The Collins’ AirLounge seat: How we made the best business class seat in the sky | Finnair India
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The Collins’ AirLounge seat: How we made the best business class seat in the sky

With its gorgeous Marimekko crafted textiles, Iittala tableware and sleek finishes, Finnair’s updated business class is a study in classic Nordic design. But what really sets it apart is the stunning new Business Class AirLounge seat created by Collins Aerospace.

A chair designed to help you work, kick back and sleep in comfort, it is the product of years of work in collaboration with the design experts at Collins Aerospace. Take a seat and it’s impossible not to feel how much effort has been put into making sure it’s the best business class seat in the world.

‘An opportunity to change business class’

“We used a 3D contoured shell to effectively carve out more living space for the customer and create a bigger seat space that they can then interact with,” says David Kondo Head of Customer Experience, Product Design at Finnair. “There are a lot of positions and ways that you can use our seat that you can't with other business class seats.”

The project to develop a new Finnair Business Class seat and new look cabin started four years ago and has been marked by close collaboration across teams to create something truly outstanding.

It all started when Kondo saw a prototype of the Collins Aerospace AirLounge seat at an aviation industry conference.

“Once I saw the seat I fell in love with it and convinced Collins Aerospace that Finnair was the right partner to launch it,” says Kondo. There then followed intense work to develop a seat that stands out from the crowd and has a distinct, Finnair character.

“If you look at the market, a lot of the seats used by airlines are actually the same. So even though you'll see differences in color and finish and occasionally a slightly different aesthetic, there are not actually many business class seats out there,” says Kondo.

“With Collins’ AirLounge seat, we saw an opportunity to change the thinking of how you fly in business.”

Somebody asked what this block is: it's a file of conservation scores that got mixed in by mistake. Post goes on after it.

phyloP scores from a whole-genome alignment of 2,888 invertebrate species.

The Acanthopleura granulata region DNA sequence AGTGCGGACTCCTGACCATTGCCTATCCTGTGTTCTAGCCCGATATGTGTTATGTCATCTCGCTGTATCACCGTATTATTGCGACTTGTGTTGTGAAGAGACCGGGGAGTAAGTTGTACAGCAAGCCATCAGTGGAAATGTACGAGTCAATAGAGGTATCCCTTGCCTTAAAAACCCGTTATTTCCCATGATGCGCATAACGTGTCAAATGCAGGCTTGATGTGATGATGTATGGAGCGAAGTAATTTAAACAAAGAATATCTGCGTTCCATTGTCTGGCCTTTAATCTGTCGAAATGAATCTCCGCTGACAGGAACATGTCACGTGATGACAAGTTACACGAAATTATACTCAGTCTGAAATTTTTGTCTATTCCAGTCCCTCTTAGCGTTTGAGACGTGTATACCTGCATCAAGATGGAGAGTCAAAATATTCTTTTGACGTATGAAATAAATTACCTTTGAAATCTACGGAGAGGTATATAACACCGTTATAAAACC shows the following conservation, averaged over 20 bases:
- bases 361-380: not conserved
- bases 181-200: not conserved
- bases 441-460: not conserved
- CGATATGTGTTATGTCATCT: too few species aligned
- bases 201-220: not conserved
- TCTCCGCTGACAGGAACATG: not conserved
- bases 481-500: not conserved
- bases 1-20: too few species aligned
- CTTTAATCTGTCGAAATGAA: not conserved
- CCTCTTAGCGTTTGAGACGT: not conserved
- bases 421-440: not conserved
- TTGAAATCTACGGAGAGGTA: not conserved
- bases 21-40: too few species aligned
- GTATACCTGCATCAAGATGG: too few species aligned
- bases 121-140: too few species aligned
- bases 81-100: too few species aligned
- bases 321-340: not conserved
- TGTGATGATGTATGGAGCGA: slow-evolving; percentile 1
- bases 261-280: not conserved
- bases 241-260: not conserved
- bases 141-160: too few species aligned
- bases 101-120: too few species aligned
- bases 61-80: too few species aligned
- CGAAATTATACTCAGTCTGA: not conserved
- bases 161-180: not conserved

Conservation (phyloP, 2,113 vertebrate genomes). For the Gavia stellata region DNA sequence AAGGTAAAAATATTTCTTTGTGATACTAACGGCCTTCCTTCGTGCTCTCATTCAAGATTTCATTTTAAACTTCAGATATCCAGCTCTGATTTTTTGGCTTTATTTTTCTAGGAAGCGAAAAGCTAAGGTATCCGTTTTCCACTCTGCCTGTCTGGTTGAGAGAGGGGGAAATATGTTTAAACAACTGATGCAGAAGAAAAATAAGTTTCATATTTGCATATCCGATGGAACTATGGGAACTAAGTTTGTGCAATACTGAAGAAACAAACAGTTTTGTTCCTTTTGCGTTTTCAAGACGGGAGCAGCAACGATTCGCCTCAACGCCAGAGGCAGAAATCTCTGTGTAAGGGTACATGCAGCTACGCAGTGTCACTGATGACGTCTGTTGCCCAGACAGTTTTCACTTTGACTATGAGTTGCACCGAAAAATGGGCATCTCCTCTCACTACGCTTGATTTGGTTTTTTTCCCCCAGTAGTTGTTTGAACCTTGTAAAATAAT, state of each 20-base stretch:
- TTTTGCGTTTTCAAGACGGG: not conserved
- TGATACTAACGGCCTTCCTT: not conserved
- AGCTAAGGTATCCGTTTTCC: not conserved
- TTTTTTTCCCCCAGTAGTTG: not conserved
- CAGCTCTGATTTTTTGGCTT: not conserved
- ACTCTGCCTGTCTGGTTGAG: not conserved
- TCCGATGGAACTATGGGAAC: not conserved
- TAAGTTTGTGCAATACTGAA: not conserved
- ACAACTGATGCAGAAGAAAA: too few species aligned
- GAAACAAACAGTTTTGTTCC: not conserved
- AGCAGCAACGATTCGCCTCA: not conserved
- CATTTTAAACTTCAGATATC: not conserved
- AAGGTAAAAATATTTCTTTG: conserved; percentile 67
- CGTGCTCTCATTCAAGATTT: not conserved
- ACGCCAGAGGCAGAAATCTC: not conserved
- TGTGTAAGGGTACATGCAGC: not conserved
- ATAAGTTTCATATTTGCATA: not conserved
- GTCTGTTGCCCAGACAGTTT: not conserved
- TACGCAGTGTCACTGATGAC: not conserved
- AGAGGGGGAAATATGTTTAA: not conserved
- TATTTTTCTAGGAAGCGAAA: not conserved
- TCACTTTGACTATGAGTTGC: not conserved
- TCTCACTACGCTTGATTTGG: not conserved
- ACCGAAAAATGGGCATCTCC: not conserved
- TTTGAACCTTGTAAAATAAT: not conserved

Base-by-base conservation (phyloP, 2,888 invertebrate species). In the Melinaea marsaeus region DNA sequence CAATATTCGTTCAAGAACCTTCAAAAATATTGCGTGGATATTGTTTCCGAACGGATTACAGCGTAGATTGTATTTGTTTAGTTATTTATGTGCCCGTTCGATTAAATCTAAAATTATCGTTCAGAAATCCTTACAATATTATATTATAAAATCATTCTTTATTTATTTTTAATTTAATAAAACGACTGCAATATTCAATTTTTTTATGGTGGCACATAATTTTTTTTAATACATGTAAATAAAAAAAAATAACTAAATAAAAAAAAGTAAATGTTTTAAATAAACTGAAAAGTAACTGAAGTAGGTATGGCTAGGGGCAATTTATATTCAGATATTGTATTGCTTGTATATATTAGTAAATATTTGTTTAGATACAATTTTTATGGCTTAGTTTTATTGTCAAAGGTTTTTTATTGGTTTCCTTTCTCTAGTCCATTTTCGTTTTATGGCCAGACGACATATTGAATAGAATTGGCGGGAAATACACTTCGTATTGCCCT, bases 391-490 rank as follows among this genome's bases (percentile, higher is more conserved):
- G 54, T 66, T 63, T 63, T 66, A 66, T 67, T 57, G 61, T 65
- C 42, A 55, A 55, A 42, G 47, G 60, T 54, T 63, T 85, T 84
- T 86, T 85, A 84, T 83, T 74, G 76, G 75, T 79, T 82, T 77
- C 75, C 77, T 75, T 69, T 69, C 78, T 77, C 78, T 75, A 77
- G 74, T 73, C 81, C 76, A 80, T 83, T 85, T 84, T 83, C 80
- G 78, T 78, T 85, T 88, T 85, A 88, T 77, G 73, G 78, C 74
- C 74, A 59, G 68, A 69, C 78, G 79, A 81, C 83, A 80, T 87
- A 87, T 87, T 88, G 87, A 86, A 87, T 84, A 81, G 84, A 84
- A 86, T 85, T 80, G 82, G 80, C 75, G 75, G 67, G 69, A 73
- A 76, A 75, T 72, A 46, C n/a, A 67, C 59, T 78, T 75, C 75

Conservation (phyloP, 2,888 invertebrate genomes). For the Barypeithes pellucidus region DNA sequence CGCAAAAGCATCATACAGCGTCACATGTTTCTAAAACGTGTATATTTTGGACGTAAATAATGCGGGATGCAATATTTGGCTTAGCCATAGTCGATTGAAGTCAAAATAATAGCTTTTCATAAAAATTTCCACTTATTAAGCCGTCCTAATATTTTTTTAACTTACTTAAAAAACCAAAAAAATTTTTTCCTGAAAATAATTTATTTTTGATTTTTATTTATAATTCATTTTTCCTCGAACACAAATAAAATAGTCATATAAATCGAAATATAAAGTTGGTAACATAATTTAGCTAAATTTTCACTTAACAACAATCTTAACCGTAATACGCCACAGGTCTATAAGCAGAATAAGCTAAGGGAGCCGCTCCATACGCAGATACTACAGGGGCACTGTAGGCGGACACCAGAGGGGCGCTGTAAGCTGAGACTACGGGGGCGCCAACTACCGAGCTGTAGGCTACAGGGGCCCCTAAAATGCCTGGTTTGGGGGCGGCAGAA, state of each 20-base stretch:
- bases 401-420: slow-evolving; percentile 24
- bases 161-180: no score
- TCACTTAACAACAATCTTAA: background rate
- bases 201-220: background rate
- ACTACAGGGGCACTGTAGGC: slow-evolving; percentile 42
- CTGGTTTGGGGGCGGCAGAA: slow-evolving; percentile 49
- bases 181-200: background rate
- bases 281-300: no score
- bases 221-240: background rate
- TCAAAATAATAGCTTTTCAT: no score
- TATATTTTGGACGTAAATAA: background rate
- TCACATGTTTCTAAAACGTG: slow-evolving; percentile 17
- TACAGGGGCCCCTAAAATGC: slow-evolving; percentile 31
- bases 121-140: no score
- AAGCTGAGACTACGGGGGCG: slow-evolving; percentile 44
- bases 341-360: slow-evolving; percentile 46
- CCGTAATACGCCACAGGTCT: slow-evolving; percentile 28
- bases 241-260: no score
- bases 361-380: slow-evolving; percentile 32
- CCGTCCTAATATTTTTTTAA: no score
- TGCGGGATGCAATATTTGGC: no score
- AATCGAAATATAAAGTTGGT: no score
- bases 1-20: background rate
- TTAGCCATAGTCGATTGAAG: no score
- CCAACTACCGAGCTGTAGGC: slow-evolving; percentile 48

‘A piece of Nordic furniture’

With no recline and a fixed, contoured design, the new AirLounge is designed to look and feel more like a piece of classic Nordic furniture than a simple airline seat. There are multiple ways of using it, with Kondo revealing that the designers were influenced by Japanese culture, where sitting on the floor is more prevalent. That means you can sit cross legged on the wide seat, as well as lie flat comfortably, slide into a more relaxed position or use the two pillows to sit upright and create a working environment using the movable table.

Kondo says that while the updated in-flight entertainment system will carry an introductory video about the AirLounge seat, customers are being invited to explore it for themselves.

“When you first get to the seat, the idea is that you'll settle in and nest. There are lots of storage features. Once the plane is up and in cruise, then you're kind of free to use the seat how you like. There are different panels you can raise to create different living surfaces.”

Panels can also be moved to create shared dining spaces with other travellers, with the opportunity to share plates and taste different dishes from the extensive new menu created by Finnair Kitchen. The Harri Koskinen-designed Iittala tableware complements the Nordic finish of the AirLounge seat.

A place to work and rest

The seat’s flexibility is also backed up with an impressive amount of connectivity, including USB A, USB C, PC power and Wi-Fi. This was a challenge that needed to be met in order for the AirLounge seat to become a class apart from its rivals.

“USB ports are relatively new for airlines and there's actually an incredible amount of cooling space and all sorts of technical considerations needed to get them into the seats,” says Kondo. “But we got there in the end.”

Customers flying in Finnair’s new Business Class cabin will immediately notice the difference. AirLounge’s unique design and cutting edge technology make it something special.

“I think Finnair has an innovative spirit and isn't afraid to be bold in trying something different,” says Kondo, whose belief in the project is clear to see. 

“We saw this concept and fell in love with it.”


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